Tuesday, Chinese importers bought at least 2 cargoes of US soybean after receiving another round of tariff-free quota for US shipments.
The sales, the 1st since Washington announced an interim trade deal with Beijing last week, may also be China’s last large US purchases before newly harvested soybean from Top supplier Brazil begin hitting the market next month, traders said.
A US trader confirmed that 2 cargoes, or about 120,000 tonnes, were sold Tuesday. A 2nd U.S. trader said 4 cargoes were sold, and a trader in China said at least 6 vessels, or more than 400,000 tonnes, were booked.
Chinese demand for soybean, which are processed into animal feed and cooking oil, has eroded as 50% of China’s hog herd has been wiped out by African swine fever.
Market analysts and traders have questioned how Chinese purchases of US agricultural goods and related products, which peaked around $29-B in Y 2013, would hit the US target of $40 to 50 Billion starting in Y 2020.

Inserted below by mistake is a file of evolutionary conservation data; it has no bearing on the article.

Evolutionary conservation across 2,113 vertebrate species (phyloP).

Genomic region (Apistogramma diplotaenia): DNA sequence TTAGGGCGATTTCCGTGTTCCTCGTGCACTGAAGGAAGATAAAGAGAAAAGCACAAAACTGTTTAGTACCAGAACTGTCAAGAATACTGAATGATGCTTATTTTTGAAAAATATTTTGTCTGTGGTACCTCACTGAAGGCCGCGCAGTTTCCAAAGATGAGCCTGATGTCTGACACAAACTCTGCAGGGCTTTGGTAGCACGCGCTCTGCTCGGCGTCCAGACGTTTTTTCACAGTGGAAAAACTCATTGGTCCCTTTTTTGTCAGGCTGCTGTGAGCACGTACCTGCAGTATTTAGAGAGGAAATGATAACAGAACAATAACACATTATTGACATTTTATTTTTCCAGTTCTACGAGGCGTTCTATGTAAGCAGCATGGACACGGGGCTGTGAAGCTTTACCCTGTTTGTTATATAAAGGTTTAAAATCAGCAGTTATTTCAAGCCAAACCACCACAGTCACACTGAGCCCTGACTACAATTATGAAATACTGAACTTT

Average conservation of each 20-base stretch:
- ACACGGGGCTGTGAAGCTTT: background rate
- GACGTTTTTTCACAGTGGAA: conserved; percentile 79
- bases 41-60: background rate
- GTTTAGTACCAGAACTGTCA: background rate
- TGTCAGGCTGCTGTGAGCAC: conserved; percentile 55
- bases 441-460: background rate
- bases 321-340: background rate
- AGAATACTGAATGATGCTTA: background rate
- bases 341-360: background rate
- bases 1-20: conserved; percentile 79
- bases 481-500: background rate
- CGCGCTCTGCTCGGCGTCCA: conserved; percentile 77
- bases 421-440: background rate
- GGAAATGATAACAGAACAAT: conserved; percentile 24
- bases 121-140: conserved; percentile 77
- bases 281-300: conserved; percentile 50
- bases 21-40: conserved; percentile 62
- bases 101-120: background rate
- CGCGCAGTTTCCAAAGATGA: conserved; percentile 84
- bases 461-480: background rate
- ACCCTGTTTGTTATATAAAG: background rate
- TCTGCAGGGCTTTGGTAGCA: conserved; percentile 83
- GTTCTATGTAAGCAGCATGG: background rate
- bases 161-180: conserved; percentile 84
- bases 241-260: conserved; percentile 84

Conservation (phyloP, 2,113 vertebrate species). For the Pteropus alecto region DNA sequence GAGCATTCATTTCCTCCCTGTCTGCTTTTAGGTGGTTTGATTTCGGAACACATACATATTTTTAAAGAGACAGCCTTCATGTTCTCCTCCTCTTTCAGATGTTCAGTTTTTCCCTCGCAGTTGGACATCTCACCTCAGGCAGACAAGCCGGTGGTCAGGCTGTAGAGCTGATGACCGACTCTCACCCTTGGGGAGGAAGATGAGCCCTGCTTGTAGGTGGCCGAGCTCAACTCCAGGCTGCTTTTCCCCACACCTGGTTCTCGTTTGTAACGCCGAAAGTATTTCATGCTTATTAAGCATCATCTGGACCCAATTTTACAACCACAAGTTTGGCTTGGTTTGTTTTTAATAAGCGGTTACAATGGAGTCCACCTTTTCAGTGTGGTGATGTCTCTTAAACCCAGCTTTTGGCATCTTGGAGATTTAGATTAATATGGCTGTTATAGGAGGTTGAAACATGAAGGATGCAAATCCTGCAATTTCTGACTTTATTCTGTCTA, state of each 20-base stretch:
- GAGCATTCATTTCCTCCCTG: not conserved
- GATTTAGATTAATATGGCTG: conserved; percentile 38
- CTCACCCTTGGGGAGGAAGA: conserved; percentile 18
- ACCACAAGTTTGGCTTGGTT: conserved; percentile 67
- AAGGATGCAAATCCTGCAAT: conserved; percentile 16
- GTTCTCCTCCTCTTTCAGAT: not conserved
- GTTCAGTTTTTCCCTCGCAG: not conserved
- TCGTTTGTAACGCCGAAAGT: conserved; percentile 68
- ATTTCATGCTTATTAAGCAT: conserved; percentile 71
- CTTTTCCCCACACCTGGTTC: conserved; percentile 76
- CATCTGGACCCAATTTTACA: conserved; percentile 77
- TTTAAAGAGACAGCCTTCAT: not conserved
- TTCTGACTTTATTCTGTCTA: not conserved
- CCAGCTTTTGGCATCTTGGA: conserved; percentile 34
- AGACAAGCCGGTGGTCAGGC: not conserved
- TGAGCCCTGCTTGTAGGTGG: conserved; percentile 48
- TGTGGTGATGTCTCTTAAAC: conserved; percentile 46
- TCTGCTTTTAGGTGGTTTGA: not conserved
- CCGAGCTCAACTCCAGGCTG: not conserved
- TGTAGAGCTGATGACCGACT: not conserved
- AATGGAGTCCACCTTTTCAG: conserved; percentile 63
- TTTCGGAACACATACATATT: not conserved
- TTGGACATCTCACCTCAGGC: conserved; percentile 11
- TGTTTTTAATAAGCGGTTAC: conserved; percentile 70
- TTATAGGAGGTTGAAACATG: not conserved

Duty-free quota was awarded for 10 to 15 vessels, or between 600,000 and 1,050,000 tonnes, said the 2 US traders.
Importers that had received waivers last month but had not used them saw those waivers canceled without warning, they said.
China will issue more of such quotas and more frequently, now that an initial deal was reached, said two other trade sources familiar with Beijing’s plan.
Chinese crushers would need about 1-M tonnes of US soybean before new-crop Brazilian beans are available, traders estimated.
“I do not think there will be much more buying after this, as the market here does not need many US soybeans now,” said 1 trader with a Chinese importer that has booked Brazilian beans beyond mid-2020.